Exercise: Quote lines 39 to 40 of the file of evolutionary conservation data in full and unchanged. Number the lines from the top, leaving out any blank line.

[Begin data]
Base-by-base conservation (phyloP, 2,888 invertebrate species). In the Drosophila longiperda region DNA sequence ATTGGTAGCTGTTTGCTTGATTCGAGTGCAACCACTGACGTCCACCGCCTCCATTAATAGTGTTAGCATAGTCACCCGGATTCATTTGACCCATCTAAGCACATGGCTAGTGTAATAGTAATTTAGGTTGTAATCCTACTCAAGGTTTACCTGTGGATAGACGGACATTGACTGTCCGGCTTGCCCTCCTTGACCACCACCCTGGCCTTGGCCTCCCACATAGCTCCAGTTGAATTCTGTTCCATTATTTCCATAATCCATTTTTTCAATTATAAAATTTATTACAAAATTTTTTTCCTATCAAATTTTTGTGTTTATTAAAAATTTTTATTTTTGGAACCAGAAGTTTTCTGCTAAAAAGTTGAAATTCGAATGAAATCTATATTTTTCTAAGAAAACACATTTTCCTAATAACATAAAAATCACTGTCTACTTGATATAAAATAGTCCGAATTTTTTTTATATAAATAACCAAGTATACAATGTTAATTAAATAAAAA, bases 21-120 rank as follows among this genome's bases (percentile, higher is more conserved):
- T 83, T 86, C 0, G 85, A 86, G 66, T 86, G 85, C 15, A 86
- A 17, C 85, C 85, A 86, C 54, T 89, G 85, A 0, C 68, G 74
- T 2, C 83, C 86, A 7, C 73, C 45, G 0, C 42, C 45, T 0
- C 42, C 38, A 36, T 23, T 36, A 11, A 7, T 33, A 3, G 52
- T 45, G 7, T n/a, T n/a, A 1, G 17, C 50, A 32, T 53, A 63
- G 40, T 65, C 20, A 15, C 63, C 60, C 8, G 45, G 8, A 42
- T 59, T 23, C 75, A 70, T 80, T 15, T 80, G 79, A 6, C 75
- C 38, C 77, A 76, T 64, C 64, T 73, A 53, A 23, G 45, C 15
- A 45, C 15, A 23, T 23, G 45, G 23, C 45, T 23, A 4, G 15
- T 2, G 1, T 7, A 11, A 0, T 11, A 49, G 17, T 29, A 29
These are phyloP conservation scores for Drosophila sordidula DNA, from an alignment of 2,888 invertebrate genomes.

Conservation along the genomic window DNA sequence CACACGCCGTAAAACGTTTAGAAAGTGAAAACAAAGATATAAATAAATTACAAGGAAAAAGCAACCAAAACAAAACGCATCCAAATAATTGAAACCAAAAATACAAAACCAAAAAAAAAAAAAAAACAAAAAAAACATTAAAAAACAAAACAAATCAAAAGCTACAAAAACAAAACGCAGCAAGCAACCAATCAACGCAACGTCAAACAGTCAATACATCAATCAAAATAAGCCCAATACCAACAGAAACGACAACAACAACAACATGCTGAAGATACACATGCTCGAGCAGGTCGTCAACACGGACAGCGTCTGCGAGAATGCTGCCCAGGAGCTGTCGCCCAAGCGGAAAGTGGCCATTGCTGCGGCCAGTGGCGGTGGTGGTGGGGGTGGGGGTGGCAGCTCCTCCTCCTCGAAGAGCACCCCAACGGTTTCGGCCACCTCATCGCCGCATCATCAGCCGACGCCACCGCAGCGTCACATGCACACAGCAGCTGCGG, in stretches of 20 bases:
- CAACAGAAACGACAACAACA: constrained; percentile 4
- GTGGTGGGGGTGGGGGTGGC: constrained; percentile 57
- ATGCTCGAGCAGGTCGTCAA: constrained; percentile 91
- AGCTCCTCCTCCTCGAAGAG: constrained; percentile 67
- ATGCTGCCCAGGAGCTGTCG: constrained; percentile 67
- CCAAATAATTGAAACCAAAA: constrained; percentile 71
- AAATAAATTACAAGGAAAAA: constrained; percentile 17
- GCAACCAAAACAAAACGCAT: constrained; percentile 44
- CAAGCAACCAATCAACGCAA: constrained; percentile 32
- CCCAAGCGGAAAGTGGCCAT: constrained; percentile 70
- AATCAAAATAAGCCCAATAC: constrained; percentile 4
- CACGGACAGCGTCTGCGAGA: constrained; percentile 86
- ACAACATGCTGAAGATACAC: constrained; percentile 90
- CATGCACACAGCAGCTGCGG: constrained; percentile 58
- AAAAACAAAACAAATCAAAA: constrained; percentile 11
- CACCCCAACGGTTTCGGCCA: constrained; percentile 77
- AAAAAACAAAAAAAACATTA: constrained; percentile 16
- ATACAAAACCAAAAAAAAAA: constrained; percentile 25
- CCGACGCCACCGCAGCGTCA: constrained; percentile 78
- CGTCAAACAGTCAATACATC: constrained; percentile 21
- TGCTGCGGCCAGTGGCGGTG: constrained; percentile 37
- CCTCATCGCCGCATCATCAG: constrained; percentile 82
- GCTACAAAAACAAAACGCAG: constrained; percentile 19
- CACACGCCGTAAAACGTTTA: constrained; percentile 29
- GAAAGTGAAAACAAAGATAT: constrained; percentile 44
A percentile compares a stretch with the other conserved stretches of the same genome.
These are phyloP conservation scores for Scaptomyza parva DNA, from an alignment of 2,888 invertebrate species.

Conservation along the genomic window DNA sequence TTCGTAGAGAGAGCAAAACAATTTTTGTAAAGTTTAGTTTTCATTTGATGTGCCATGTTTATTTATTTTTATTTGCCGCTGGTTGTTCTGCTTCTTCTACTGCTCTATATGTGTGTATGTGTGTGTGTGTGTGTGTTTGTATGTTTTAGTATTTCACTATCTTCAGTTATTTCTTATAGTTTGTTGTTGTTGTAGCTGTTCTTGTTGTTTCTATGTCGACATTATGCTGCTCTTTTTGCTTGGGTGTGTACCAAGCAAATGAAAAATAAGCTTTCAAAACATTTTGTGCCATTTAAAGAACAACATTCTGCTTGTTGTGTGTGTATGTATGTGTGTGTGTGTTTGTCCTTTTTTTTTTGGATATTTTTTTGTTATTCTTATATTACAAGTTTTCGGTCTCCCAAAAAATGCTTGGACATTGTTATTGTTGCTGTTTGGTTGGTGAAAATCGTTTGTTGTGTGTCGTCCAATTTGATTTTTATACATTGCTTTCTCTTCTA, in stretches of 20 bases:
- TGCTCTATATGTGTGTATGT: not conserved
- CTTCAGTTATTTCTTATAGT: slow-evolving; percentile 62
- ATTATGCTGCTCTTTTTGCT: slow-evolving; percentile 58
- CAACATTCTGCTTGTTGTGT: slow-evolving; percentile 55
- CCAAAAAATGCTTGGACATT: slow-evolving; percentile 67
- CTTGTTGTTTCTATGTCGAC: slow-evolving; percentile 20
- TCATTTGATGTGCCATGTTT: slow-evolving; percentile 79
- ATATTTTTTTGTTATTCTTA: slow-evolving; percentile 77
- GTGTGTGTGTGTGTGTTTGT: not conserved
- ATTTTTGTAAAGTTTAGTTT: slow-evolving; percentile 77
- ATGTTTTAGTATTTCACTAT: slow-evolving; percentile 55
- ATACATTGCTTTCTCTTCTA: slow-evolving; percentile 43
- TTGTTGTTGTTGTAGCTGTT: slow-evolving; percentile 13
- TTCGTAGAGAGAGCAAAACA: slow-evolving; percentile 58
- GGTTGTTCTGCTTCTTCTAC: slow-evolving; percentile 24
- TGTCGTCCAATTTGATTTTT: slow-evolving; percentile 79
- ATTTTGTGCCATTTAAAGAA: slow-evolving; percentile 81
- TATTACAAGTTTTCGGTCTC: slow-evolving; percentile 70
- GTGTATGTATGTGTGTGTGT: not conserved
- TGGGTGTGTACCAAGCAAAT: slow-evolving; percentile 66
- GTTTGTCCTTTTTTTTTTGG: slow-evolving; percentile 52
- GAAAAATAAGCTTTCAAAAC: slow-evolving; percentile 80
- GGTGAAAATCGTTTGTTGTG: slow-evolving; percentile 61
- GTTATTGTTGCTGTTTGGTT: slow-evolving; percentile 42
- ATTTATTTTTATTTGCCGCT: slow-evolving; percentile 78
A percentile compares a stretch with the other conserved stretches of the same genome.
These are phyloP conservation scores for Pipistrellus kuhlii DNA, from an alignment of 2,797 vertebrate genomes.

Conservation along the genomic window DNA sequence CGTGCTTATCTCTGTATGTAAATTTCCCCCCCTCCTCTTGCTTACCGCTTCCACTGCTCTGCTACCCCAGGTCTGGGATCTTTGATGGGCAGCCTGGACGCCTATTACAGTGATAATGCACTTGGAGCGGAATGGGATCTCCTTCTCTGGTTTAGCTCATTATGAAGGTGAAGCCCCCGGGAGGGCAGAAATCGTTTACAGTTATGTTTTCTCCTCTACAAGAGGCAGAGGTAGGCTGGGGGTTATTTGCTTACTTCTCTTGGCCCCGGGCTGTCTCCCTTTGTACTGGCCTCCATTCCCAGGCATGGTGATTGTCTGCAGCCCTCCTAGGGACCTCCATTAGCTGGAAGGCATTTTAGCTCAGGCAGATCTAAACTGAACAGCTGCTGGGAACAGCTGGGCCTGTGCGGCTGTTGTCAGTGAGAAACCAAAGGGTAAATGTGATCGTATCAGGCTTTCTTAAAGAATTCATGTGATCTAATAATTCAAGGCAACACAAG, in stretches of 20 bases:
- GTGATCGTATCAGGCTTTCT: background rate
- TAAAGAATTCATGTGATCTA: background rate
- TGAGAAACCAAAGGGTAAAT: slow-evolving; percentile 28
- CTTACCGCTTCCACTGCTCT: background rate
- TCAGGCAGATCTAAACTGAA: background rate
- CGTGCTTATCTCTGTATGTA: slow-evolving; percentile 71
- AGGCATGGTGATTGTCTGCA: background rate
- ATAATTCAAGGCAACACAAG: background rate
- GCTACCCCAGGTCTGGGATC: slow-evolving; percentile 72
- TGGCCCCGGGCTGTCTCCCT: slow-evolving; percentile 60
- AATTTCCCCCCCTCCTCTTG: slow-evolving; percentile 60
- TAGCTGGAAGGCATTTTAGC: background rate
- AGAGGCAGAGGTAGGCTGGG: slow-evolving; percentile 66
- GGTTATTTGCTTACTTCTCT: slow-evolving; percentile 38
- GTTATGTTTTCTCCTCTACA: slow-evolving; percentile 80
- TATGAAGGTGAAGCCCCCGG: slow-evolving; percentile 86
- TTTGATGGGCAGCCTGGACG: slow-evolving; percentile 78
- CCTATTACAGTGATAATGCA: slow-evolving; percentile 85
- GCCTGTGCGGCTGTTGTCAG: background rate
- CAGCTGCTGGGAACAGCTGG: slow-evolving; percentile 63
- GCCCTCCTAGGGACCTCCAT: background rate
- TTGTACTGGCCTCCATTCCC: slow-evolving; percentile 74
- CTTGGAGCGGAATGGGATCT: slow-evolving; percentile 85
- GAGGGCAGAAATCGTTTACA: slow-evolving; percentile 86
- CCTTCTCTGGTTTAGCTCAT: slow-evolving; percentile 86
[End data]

A percentile compares a stretch with the other conserved stretches of the same genome.
These are phyloP conservation scores for Scaptomyza parva DNA, from an alignment of 2,888 invertebrate species.